Disunity, oblivescence — Deterrents to black people's economic success

By Curtis Webley

Monday, May 14, 2018

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It has often been said that we, descendants of Africa, do not support people of our own race, whether it's in business, social settings, or otherwise, unless we are caught in a precarious or dire situation.

Research has shown that prominent and opulent blacks, especially in the United States, exit black communities and settle mostly in white or racially mixed neighbourhoods. This is particularly true of black athletes, black movie stars, black professionals, and even some of our prominent black leaders who preached black awareness and championed many forms of civil rights movements. They (with limited justification), like many others, I believe, have become caught in the labyrinth of psychological dependencies and acceptances, driven by an unrelenting instinct of subservience to maintain and increase the wealth of the colonial progeny.

The hidden, almost forgotten pages, and continued relevance of our American history, tell us that, in 1921, blacks were unwelcome in white-owned businesses in the US. They were forced to become self-sufficient. As a result, they had their own communities, and black-owned businesses thrived, especially in the Greenwood neighbourhood in Tulsa, Oklahoma. Black folks owned and operated movie theatres, schools, banks, aeroplanes, financial centres, health care facilities, and other businesses. Black wealth was sustainable, and the dollar circulated among each other between 36 to 100 times in the Greenwood district, known as “Black Wall Street” before it went out. This concentration of wealth, however, did not go unnoticed by the white majority, because the once-thriving economic and social powerhouse was revoltingly and strategically torched and obliterated, never to be rebuilt. Consequently, coerced black unity was no more.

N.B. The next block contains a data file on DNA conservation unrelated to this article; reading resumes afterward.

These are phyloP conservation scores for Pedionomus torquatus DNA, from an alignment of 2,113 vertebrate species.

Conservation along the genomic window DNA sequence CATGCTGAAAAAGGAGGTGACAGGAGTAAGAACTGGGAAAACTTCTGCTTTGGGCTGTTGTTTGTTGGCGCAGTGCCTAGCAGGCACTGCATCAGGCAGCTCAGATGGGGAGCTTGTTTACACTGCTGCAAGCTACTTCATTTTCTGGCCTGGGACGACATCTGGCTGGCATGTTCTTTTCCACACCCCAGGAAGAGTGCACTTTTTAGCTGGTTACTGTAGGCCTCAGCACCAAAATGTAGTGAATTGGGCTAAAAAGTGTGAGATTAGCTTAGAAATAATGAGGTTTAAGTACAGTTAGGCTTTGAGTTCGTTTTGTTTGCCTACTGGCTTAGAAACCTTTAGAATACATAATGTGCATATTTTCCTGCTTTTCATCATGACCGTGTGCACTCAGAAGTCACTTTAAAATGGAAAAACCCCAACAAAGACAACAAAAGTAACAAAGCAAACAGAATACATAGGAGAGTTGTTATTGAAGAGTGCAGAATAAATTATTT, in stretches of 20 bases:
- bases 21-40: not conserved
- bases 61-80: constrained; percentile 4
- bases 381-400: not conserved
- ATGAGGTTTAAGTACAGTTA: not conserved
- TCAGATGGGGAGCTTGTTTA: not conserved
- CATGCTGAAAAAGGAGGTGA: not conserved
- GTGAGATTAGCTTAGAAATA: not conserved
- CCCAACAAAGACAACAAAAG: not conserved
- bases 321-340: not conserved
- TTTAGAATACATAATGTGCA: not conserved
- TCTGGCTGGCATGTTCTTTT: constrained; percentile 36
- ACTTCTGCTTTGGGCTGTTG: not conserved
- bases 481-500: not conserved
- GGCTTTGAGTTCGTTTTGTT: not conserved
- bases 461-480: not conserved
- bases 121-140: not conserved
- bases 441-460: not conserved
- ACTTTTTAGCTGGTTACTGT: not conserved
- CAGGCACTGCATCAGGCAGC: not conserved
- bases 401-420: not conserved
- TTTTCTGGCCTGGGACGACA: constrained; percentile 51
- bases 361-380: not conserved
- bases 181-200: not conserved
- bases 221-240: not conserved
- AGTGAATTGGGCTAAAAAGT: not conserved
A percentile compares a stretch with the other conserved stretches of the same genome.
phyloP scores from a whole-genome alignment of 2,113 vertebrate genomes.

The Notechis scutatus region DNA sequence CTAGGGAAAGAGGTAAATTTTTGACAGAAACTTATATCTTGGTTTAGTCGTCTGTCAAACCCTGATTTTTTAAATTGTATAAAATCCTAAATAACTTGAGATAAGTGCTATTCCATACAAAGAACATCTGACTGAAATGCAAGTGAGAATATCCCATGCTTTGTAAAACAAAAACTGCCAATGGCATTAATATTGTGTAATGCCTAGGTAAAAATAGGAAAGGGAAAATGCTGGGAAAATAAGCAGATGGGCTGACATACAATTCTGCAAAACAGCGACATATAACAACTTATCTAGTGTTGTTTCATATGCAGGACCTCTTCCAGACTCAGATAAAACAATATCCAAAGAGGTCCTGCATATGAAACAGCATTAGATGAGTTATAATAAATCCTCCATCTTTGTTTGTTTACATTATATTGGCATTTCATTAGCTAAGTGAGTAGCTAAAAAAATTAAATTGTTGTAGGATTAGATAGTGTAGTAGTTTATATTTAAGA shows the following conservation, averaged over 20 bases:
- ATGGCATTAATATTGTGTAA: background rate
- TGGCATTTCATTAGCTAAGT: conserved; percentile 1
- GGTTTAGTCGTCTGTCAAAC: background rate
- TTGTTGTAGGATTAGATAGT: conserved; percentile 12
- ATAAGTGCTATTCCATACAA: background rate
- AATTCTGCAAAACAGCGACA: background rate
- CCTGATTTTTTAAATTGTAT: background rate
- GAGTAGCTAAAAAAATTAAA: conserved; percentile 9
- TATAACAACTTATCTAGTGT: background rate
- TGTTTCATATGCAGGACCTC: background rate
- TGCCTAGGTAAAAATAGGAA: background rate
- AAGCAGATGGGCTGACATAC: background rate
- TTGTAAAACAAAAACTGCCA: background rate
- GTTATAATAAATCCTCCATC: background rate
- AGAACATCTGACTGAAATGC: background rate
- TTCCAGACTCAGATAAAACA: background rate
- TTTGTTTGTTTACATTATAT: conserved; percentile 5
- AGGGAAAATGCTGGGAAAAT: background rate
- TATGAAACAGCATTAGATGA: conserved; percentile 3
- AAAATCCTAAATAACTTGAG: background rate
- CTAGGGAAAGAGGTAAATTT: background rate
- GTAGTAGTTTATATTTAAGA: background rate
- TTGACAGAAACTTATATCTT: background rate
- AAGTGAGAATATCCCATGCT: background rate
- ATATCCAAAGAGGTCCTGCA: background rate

Integration became the apostasy and the catalyst to Black Wall Street and its communities. Social and economic injustices were mostly suppressed; racial tolerance increased while communal black wealth ended. Blacks were now complaisant and consumption expanded beyond their borders. The devastation was apparent; white-owned businesses flourished, black-owned businesses and communities crumbled as the dollar flowed freely out and into other communities. Disunity became the preferred vehicle to their indefensible economic demise.

But how can we forget that unity is power? Didn't we see the proof visually, physically, and scripturally that disunity is a deterrent to our own economic success? It may be that the psychological wounds run deep, and indentured servitude was the only lesson extrapolated and retained from the colonial masters.

Lest we forget, Harriet Tubman risked her life to save many slaves. On their way from Maryland to Pennsylvania, however, her two brothers, Ben and Henry, had second thoughts about their escape and the repercussions of being caught. Even though the benefits of freedom outweighed the punishment that would be meted out to them, the brothers returned to the life they knew best — the comfort of being a domesticated slave at the Poplar Neck Plantation.

Attitudes like those of Ben and Henry continue to permeate our society because we, as a people, have become emotionally damaged, tethered by our own invisible racial preferences, limitations and insecurities. We minimise our worth, culture, intelligence, entrepreneurial acumen, and our businesses (traits that metastasise pervasively and have become perfunctory) in support of others.

We, as a race, have not learnt from past experiences. We refuse to see that cultural cohesiveness and racial economic predilection are the foundation for worldwide sustainable wealth. Therefore our economic success will continue to wane until we become an amalgamated force for the benefit of all.

Curtis Webley, PhD, CPA, is an entrepreneur in Chicago, Illinois. Send comments to the Observer or

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